I'm in the closed Facebook group that she mentions. It's approximately 1000 Christian moms, with LBGT kids ranging from very young to adult, supporting each other with open loving arms. I've mentioned previously that you need your support - find them, even if they're not in person.
Here's Valerie's take on the value of this online support:
Don't Mess with the Mama Bears
by VALERIE VAN KOOTEN
For the past couple of years, I’ve been part of a “closed” Facebook group for Christian mothers of LGBTQ children. I can’t remember how I stumbled upon this group, but it has become a second family for me and for the other approximately 450 women in it from all over the world.
There is great diversity within this group. All identify as “Christian,” but that’s about it. Some are the mothers of a gay son or daughter. Many are the mother of more than one gay child. Some are the mothers of bisexual children. Some are the mothers of transgender children. Some are the mothers of asexual or queer or gender non-conforming children. Some will simply say, “I don’t know what the heck is going on.” And others will say, “It’s okay…we’ve been there, too.”
The group comprises Pentecostal mothers; Roman Catholic mothers; Mormon mothers; mainline denomination mothers; Reformed Church in America (RCA) and Christian Reformed Church (CRC) mothers. Many of these are women who have left the church after a lifetime of service to it; women who have been asked to leave their church-related positions when a child comes out; women who are afraid to try the church again for fear of being pushed back out.
Some are bitter about the church; some are hopeful. Some have chosen to stay in their conservative congregations and fight for equality; others have abandoned that to find an open and affirming church. Others consider this group their only church home.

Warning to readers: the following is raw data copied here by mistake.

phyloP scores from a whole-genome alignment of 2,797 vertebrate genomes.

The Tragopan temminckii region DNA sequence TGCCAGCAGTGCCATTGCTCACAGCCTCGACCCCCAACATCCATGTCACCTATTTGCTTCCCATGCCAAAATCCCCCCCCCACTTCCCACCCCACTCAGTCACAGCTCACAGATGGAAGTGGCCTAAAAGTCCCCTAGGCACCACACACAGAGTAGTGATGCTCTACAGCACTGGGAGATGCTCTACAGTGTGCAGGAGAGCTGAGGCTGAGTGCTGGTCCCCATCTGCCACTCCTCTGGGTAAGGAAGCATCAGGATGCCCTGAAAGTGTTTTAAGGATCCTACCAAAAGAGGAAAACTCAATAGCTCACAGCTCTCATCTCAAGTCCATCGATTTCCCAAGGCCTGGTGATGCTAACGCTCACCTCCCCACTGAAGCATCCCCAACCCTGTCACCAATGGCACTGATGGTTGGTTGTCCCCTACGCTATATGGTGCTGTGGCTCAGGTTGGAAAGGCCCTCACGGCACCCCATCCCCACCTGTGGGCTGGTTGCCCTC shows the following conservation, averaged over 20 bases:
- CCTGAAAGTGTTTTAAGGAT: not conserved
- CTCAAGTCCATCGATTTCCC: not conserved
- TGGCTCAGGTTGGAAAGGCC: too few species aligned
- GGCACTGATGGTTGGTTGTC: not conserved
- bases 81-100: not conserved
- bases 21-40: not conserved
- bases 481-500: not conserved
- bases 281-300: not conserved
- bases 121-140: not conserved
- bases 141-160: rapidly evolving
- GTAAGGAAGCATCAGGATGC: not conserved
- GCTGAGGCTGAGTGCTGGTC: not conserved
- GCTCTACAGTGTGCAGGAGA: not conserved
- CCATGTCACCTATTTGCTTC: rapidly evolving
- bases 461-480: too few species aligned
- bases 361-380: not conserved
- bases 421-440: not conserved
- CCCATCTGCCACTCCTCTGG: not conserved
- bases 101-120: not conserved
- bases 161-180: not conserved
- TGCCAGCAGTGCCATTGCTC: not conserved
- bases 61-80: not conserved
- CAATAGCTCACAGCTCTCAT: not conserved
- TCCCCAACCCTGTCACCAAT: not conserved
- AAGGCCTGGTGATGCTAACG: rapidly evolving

As I talk to these women and read their comments and hear their stories—so many of them similar—one thing strikes me time and time again: the RCA and other denominations can dig in, can choose not to welcome the LGBTQ community, can deny ordination to our brothers and sisters in Christ, but these denominations are seemingly unaware of one thing—you don’t mess with the Mama Bears.
Time Magazine noted this in an article in its April 13, 2015, issue. While faith conferences for groups like the Gay Christian Network or Believe Out Loud originally attracted mostly LGBTQ folks, today they’re exploding with participants who are family members of LGBTQ persons. I’ve also seen this in the Room for All Conferences I’ve attended. And there’s no foreseeable change on the horizon. The article, which talked about many denominations being ‘blindsided’ by family members of LGBTQ Christians said, in part, “Many churches were not counting on the family members—especially the mothers—to rise up.”
That doesn’t surprise me at all. When an organization hurts someone, excludes someone, shames someone—intentionally or unintentionally—they are hurting that person’s family members as well. When an institution denies the sacraments and the communion of the saints to its covenant children, there will be repercussions. And the Mama Bears who are involved will not “go gentle into that good night.” Once many of us have recovered from the shock and the fear and the panic of our children’s coming out, we will become some of the strongest advocates for those children.
Our denomination has seen some of this, but my gut feeling is that they “ain’t seen nothin’ yet.” RCA, you’ve been warned. We’re coming out of hibernation.
Valerie Van Kooten is a writer and editor from Pella, Iowa, who currently works as Central College’s Grant Proposal Writer. She and her husband Kent have three sons (two of whom are married) and a beautiful grandson, with another grandbaby on the way! Valerie attends St. Paul UCC in Oskaloosa, Iowa and Trinity Reformed Church in Pella, Iowa.